Downsampling is a bitcrush effect, which is another form of distortion. Bitcrushers typically feature two main methods for introducing distortion: sample rate reduction and bit depth reduction.

As the sample rate parameter is lowered to extreme values, we introduce an effect known as aliasing to the signal. Without getting too deep into DSP theory, we usually work at sample rates of at least twice the upper limit of human hearing in order to accurately reproduce the signal and avoid aliasing. When we reduce the sample rate with a bitcrusher, we intentionally introduce aliasing so we can use it as a creative effect.

Digital audio is also sampled using numbers of a certain precision: the higher the bit depth, the higher the precision. More bit depth means more resolution, so most modern DAWs work at a 64-bit resolution. This is great for making music at the highest quality possible—but again, by intentionally reducing the resolution using a bitcrusher, we can introduce noise into our signal for aesthetic purposes.

Although intentionally reducing our patch’s sample rate and bit depth may sound counter-intuitive, here this will give our patch bite and intensity.


Our last bit of effects will be dynamics processing, using Serum’s Compressor module. Compression is useful in many situations because it tames renegade peaks, thereby reducing dynamic range. This, in turn, means the body of the signal will be louder, so the entire signal will sound more full. This can be excellent on synth leads, especially for helping cut through the mix!

Much like distortion, when applying compression, think “a little compression, a lot of the time.” Our settings don’t need to be too aggressive here since the compressor is the last processor in our chain. Attack and release can be relatively short, and our threshold setting can vary according to the sound’s amplitude peaks. A ratio setting of around 3 – 4 will give us a lot of gain reduction for this particular lead, without squashing the sound too much.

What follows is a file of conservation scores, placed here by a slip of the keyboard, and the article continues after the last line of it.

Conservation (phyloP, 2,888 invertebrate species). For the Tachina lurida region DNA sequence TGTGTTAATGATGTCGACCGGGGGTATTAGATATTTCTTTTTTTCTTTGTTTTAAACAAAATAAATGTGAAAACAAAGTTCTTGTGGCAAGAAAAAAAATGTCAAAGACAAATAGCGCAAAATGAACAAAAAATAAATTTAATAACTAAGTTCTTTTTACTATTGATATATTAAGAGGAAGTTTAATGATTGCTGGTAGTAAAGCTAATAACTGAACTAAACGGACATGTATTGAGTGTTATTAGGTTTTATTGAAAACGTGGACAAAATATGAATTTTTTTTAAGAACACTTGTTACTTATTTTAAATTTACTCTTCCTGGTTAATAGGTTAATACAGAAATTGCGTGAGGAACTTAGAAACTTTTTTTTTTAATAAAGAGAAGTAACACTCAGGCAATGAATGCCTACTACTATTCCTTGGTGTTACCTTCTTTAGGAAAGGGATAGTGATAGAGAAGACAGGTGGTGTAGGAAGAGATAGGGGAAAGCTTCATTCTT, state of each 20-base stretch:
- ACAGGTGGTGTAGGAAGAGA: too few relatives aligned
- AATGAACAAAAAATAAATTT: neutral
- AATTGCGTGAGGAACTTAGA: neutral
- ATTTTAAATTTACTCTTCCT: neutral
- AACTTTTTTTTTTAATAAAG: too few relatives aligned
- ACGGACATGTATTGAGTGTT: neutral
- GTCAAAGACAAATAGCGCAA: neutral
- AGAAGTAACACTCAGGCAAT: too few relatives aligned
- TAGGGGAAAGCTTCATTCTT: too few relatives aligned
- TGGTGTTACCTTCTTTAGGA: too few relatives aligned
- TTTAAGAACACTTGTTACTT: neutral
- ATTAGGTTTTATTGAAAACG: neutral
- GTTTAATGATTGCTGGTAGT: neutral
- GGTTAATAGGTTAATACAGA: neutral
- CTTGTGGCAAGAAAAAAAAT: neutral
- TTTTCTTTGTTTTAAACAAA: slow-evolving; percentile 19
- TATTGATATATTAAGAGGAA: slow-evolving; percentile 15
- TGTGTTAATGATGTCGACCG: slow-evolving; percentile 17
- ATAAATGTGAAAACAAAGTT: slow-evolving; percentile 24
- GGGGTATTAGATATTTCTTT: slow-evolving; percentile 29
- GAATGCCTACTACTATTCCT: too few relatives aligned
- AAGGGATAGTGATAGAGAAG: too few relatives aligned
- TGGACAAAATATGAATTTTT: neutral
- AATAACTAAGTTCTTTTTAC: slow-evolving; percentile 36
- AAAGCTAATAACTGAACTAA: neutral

Once we add make-up gain as necessary, we have a completed synth lead patch that stands out in the mix and catches the listener’s attention:

Our final patch playing the iconic melody of “Shooting Stars”

Go forth and create your own synth lead sounds

The old parable says: “If you give a man a fish, he will eat for a day. But if you teach a man to fish, he will eat for a lifetime.” Similarly, I believe that if you give a producer a preset, they will make a track. But, if you teach a producer how to make presets, they can make a career out of it. If you’d like to use this Serum patch for yourself, feel free to download it here. But if you’d like to dive even deeper into music production, sound design, mixing, and tons of other topics, consider checking out our courses on Splice Skills, where instructors like me will give you detailed insights right inside the DAW that’ll help you take your music production skills to the next level.

Thanks for reading, and happy producing!

Design your own synth leads and more with a free trial of Serum, and then Rent-to-Own the plugin for $9.99/mo until you own it outright:

October 4, 2021

Max Rewak Max Rewak is a record producer, audio engineer, and music writer, based in New York and currently working in Sounds content at Splice.